Urns

When it came time to pick out an urn for my stepdad Steve, nothing seemed quite right. It required a quick review of the wood cremation urns and I knew it was my opportunity to do something special. I decided to make it myself.

When I started writing these occasional stories for Mom and Steve’s newsletter, we thought it the perfect fit because Steve was so often my inspiration for diving into projects. The urn was no different; I would have never taken on something had I not been encouraged by Steve over the years.

Steve’s service was just 4 days away and I wanted this effort to make Steve proud. The project was 3 boxes. The most important 3 boxes I will ever make – one for his
brothers, one for our family and a little tiny keepsake for my mom.

I started at Rockler Woodworking in White Bear Lake to find the perfect material. Rockler’s not the cheapest, but they have a great selection of unique wood types available in all sizes. It didn’t take long to settle on walnut…something about the darker rustic tones just spoke to us (I went with Steve’s daughter Heather, her husband Aaron and my mom).

Next, a design. Why not the design before buying the materials? Somehow I knew the wood was the real inspiration to move forward. The goal was a simple, clean
design, with a vertical orientation versus the more common “casket” oriented boxes. 

Consistent with simplicity, I wanted a design with no hinges or latches. I found this friction fit concept that might work well…

Of course, it seems this required another level of complexity and precision, but I was convinced it could be done. Or rather, I was that I could do it. (Thanks Steve, for the
confidence).

I wasn’t an hour in on the project when I started to freak out. I made a few cuts on some scrap and figured out the size, but felt paralyzed. I didn’t want to screw it up
and I didn’t want to make that first cut out of the real wood.

I called my mom and asked if I could come over so we could talk it through. I thought if I tried to explain how I was going to make it, something would click and
get me started…similar to how I recall having my parents “help” with math in high school. They couldn’t actually HELP, but they could act like a sounding board that would often leads to that aha! moment.

In this case my aha moment wasn’t happening. She suggested I needed someone to help me, to be there in the basement with me. She suggested I call my brother. Deep
down, we both knew the perfect person to consult was Steve. He would’ve known just what to do, but this was a time to find his strength within me and persevere. SO,
I called my brother Stephen. For what he lacks in woodworking experience, he has in problem solving skills, a good head for geometry and a willingness to take a couple of risks. More importantly, the ability to drop what he was doing and come stand in my basement for hours, over 2 separate occasions, to make this happen.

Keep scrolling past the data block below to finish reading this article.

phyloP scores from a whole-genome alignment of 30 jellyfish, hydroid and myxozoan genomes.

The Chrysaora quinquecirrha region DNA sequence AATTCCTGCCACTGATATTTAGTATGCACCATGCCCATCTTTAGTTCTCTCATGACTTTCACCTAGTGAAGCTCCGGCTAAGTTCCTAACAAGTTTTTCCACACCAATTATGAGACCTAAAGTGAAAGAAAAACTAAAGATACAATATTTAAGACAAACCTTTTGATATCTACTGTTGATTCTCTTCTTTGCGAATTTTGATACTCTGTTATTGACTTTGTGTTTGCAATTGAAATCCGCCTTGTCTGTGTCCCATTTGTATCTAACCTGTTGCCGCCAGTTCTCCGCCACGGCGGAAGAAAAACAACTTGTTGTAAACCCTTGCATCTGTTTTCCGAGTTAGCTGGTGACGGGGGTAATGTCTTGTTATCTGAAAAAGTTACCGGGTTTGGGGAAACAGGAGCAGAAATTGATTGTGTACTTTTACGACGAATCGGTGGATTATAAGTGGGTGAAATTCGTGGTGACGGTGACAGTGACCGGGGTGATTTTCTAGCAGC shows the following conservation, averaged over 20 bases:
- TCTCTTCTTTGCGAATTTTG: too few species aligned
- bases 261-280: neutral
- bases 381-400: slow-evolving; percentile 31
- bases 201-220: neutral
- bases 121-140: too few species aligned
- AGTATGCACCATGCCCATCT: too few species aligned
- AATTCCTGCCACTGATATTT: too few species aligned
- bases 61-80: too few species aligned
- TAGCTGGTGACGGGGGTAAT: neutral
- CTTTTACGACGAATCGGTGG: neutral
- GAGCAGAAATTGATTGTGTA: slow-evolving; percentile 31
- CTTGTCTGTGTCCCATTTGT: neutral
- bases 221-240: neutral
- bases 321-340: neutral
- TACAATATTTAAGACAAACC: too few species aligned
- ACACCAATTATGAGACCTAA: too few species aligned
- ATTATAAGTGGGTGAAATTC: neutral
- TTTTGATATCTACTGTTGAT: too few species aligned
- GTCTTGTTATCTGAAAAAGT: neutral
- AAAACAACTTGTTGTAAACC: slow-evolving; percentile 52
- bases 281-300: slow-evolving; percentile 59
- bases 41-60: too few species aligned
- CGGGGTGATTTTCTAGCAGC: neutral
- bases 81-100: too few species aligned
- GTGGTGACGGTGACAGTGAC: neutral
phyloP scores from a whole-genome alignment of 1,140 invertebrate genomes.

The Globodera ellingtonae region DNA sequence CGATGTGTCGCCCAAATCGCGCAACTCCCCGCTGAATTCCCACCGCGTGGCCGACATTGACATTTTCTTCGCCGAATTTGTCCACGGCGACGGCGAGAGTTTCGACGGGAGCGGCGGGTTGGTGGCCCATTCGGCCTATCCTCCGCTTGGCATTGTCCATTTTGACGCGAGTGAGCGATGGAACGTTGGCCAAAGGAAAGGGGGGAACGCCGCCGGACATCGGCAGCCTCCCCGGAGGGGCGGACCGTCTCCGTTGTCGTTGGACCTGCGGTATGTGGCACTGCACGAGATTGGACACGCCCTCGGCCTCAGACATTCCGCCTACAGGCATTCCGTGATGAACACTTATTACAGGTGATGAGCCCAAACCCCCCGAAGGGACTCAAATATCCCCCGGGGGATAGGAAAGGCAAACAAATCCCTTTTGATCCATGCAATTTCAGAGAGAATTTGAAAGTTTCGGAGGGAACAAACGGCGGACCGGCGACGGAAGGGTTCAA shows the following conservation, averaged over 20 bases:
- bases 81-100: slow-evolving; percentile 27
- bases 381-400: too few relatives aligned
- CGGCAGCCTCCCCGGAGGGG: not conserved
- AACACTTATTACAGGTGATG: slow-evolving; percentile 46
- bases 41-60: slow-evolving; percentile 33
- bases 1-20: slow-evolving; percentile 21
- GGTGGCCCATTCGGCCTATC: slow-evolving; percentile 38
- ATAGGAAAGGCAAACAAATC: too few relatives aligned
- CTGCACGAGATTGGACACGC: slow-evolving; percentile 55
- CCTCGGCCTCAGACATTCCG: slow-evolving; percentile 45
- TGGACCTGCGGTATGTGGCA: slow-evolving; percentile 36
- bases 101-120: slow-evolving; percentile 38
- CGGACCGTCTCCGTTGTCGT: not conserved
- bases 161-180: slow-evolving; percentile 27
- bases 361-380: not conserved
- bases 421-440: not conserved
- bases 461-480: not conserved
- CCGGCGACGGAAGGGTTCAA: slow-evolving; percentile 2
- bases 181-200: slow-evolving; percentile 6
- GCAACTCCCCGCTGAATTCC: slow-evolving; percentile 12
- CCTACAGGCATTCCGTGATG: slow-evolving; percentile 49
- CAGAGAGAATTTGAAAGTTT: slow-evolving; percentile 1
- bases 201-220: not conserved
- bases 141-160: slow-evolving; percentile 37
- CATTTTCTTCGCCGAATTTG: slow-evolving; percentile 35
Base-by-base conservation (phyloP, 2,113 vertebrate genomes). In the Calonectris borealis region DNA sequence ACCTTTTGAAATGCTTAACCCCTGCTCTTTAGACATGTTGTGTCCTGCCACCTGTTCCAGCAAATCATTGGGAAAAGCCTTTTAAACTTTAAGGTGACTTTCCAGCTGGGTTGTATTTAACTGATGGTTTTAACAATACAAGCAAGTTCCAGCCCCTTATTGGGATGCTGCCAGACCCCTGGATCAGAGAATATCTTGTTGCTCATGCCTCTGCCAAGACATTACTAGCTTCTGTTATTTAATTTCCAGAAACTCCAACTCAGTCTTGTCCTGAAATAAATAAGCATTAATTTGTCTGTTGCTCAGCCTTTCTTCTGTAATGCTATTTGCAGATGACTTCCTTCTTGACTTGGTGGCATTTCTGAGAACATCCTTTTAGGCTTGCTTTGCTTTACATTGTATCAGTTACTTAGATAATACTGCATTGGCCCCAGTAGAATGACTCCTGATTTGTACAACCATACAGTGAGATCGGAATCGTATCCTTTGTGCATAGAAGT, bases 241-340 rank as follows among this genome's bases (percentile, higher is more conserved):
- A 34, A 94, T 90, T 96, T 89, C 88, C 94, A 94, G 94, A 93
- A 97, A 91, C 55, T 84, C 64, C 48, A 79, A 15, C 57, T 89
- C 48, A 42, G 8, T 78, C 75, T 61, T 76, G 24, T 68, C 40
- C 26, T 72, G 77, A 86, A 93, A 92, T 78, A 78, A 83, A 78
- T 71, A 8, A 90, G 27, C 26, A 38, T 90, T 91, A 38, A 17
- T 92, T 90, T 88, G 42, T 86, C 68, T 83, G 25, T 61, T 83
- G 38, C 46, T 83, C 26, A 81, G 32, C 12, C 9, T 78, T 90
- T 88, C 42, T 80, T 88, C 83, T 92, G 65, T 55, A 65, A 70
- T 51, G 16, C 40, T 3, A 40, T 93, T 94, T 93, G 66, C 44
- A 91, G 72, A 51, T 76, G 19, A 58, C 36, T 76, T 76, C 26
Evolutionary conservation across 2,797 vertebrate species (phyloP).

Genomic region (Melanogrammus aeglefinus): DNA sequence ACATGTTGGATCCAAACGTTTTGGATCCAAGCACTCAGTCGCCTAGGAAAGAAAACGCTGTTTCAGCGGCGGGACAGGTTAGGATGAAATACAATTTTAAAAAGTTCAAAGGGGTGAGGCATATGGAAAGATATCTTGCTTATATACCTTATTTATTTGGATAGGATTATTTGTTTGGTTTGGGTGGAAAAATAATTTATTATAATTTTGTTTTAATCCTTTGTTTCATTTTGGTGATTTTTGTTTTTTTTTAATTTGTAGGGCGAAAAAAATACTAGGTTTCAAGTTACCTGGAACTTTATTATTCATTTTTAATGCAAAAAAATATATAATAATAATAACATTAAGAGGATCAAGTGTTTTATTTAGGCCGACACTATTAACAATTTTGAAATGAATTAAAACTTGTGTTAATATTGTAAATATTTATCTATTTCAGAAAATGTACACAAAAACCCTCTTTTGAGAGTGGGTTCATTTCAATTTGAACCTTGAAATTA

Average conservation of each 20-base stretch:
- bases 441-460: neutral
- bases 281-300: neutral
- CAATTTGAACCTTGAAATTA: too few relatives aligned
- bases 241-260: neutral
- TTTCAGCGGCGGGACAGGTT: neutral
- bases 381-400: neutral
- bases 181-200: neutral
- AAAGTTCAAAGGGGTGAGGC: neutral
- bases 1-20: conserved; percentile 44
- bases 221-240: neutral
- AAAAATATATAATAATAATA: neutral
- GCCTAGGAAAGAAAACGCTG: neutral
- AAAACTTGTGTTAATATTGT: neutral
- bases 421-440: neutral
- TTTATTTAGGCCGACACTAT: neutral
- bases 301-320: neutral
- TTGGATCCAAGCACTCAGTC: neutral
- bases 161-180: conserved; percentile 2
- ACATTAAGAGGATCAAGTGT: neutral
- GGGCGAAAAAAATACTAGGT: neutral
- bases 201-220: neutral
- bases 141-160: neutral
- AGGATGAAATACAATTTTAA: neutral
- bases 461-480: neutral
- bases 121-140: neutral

We set forth…we made a box. It wasn’t pretty, but we did make a box. We were NOT satisfied with the final product, however, NOR convinced that we couldn’t do better. Stephen went home that night with the YouTube video of box making on his phone and we both re-watched it a few times.
The next day, we both had discovered some game-changing tips from the video. Mainly, we moved the fence to the other side of the table saw and recalibrated the rulers to improve our precision. Two changes that stepdad Steve would have
undoubtedly advised from the get-go. With our brother/sister brains combined, we managed to bust out a second box in about an hour and half. I dare say it was near
perfect. Stepdad Steve was helping.


Steve was so careful with his work, something I always valued. He never took a shortcut. With that in mind, we scrapped the first box and repeated our process with
the 3 rd to quickly produce our new box #2. Then, we moved on to the tiny keepsake box for mom. We wanted to repeat the process, but this tiny box required some special table saw rigging to avoid cutting any fingers off. In particular we discovered that we could use my handy pin nailer (a nail gun that spits out super tiny 23-gauge
nails the size of a pin) to temporarily attach the piece we were cutting to a larger piece of wood. Then we were able to adjust the blade so it only cut the small piece but we could hold the larger piece as we ran it through the tablesaw, thus not risking our dear fingers.

Alas, we had finished our three boxes. And they were beautiful.

The final step was to personalize each box by using a woodburning tool to burn Steve’s name onto the bottom of each. We chose the bottom to maintain the super clean
finish we had created on the four sides of the boxes.



I dare say this was the MOST satisfying project I’ve worked on. I only wished that I could call Steve immediately and tell him about our trials and tribulations and eventual success building his wooden urns … with friction fit tops! But though I’m not able to do that, I know Steve is so proud of what we made for him. Even if he’s not here to say it, it’s a certainty.

Godspeed Steve, we love you and miss you dearly.

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